Jesus was responding to yet another challenge posed to him by a group of Pharisees. Divorce was actually very common in the time of Christ. Marriage has never been easy – it wasn’t then and it isn’t now – because of our fallen human nature. Different groups of Pharisees had different ideas about when divorce should be permitted, ranging from the very strict to the very permissive. And so they question Jesus about it, who then takes them back to the very beginning of God’s original plan for marriage and for humanity.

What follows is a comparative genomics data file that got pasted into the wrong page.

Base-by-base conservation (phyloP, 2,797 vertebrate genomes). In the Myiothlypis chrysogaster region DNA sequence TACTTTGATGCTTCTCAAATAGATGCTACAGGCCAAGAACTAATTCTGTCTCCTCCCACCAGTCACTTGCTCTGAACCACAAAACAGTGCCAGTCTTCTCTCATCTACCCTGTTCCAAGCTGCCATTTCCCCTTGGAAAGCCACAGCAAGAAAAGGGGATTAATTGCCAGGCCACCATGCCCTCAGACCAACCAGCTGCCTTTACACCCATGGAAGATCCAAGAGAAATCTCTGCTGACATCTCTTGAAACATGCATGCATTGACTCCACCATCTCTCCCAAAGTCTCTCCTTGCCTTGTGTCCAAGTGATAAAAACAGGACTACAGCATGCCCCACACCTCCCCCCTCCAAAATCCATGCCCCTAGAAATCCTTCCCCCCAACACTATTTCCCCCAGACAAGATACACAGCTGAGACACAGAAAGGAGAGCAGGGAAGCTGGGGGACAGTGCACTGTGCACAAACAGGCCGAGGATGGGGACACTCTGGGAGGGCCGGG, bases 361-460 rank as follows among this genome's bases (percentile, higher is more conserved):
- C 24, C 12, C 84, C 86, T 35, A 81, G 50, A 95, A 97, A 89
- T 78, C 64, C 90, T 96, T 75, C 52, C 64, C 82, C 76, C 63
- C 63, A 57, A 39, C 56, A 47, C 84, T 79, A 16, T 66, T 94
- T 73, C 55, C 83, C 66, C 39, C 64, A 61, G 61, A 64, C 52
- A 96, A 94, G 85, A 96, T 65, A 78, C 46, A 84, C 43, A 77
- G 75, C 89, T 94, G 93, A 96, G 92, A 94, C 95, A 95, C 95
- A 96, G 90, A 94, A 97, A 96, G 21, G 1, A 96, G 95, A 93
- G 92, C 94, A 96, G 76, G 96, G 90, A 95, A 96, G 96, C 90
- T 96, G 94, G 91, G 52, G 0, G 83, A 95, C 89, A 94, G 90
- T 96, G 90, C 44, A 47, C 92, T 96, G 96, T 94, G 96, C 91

God created human beings not to be isolated, pleasure-seeking entities, but rather to be in community or in relationship with one another. So we are called to be a reflection of who God is. Remember, God is a Trinity of three divine Persons: God the Father, God the Son, God the Holy Spirit. The union of a man and woman in marriage, and then, God willing, the child that comes from the marriage, is like a little reflection of the Trinity itself. And the union between a man and a woman in marriage is a little reflection of the covenant relationship that God has entered into with the human race. God never withdraws from the covenant that He has entered into with us; He always remains faithful, and so likewise the covenant relationship that a husband and wife enter into ought to be permanent, unto death. However, if it can be determined that the conditions necessary to make a valid sacramental marriage were not present at the time of the wedding, then a permanent covenant relationship was never entered into in the first place; that is what the process of an annulment is about. But if it is a valid sacramental marriage, then it is unbreakable covenant until death.